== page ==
An ongoing row between Russian and Ukrainian manufacturers over the  overhaul of each other’s aircraft has deepened after Russian Helicopters warned that lives were being put at risk by allegedly “illegal” work carried out on Mil Mi-17s.

After the fracturing of political relations between Ukraine and Russia, particularly after the annexation of Crimea, the co-operative efforts on aerospace between the two sides began to disintegrate.

AfghanMi17-c-US Air Force

Source: US Air Force

Row centres on overhaul of Afghan air force Mi-17s

Ukrainian design bureau Antonov notably warned that it would not vouch for the airworthiness of An-124s if servicing work was outsourced to Russian organisations.

But now Russian Helicopters has joined the fray, criticising two Ukrainian businesses – engine maker Motor Sich and state-owned MRO provider Aviakon – for their scheduled role in repair of two Afghan air force Mi-17V-5s.

Russian Helicopters says the two organisations “have not mastered the overhaul of this type of helicopter in the prescribed manner” and it has not supplied them with design documentation, spare parts or overhaul kits.

“This overhaul must be considered as illegitimate since it will be performed without the participation and control of the developer [Mil] and the manufacturer [Kazan Helicopters] of this type of helicopter.”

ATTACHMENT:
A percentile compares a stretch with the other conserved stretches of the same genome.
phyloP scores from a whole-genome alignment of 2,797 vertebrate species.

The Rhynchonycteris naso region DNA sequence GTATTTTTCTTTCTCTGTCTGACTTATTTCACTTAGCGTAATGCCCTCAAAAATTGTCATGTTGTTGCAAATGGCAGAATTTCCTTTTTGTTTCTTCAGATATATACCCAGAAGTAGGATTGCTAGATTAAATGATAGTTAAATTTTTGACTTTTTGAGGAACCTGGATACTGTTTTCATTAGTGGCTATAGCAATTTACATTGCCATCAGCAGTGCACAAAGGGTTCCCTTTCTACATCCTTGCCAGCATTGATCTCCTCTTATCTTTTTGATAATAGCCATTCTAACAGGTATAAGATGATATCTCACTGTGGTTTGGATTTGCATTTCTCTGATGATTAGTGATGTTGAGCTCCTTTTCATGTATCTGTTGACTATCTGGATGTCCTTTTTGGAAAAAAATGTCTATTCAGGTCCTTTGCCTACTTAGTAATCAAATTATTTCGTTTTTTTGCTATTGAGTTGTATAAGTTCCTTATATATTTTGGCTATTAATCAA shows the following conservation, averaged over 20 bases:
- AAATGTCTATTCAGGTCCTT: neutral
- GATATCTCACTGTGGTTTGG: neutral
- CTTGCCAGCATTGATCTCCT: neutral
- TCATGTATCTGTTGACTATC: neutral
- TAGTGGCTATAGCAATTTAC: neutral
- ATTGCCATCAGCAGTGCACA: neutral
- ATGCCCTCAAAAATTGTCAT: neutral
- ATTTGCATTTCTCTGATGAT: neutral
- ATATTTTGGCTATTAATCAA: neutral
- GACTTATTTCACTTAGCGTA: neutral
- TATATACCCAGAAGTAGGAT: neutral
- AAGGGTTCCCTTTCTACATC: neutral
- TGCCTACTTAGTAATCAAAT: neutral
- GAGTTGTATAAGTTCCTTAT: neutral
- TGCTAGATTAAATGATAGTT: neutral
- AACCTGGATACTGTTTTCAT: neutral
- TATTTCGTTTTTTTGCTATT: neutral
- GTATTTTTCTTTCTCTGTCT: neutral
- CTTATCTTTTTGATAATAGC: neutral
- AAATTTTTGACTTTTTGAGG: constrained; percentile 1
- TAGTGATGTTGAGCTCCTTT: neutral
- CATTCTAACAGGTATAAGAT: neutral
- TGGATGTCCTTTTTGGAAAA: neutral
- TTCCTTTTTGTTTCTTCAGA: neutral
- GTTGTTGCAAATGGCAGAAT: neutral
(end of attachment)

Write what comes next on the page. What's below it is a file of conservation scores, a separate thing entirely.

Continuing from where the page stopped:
Russian Helicopters claims the “illegal” overhaul activity “endangers the lives of the American and Afghan soldiers that are operating these helicopters”.

After the warning from Antonov in 2016 over An-124 maintenance outsourcing, Russian An-124 operator Volga-Dnepr initially agreed to continue technical co-operation with Antonov.

Volga-Dnepr An-124-c-Volga-Dnepr Airlines

Source: Volga-Dnepr Airlines

Volga-Dnepr had initially agreed to continue co-operation with Antonov

But tension between the two sides has remained and their relationship deteriorated after Antonov complained that Volga-Dnepr’s German maintenance subsidiary AMTES was developing modifications for the An-124 without Antonov’s participation.

Its allegations that this amounted to improper procedures were vehemently rejected by Volga-Dnepr, which insisted that all airworthiness documentation for the An-124 was “fully compliant with international law” and that the company would defend itself against any legal measures.

Antonov subsequently took legal action last year, attempting to seize five Volga-Dnepr An-124s as part of a Ukrainian probe into Russian approval of AMTES’s modifications. AMTES has, however, continued with life-extension modification of An-124s.

Evidence of the continuing animosity has also emerged following the decision by Antonov Airlines to put the outsize An-225 freighter back into commercial service.

“We are a responsible airline and put flight safety first, ensuring the proper maintenance and airworthiness of our entire fleet,” the carrier stated on 7 December, pointing out that it is “working with full technical support” from the type certificate holders of the An-124 and the Progress D-18T engine.

“Proper maintenance and lifetime extension are important to ensure the safe operation of both the aircraft’s engines and airframes.”

Additional reporting by David Kaminski-Morrow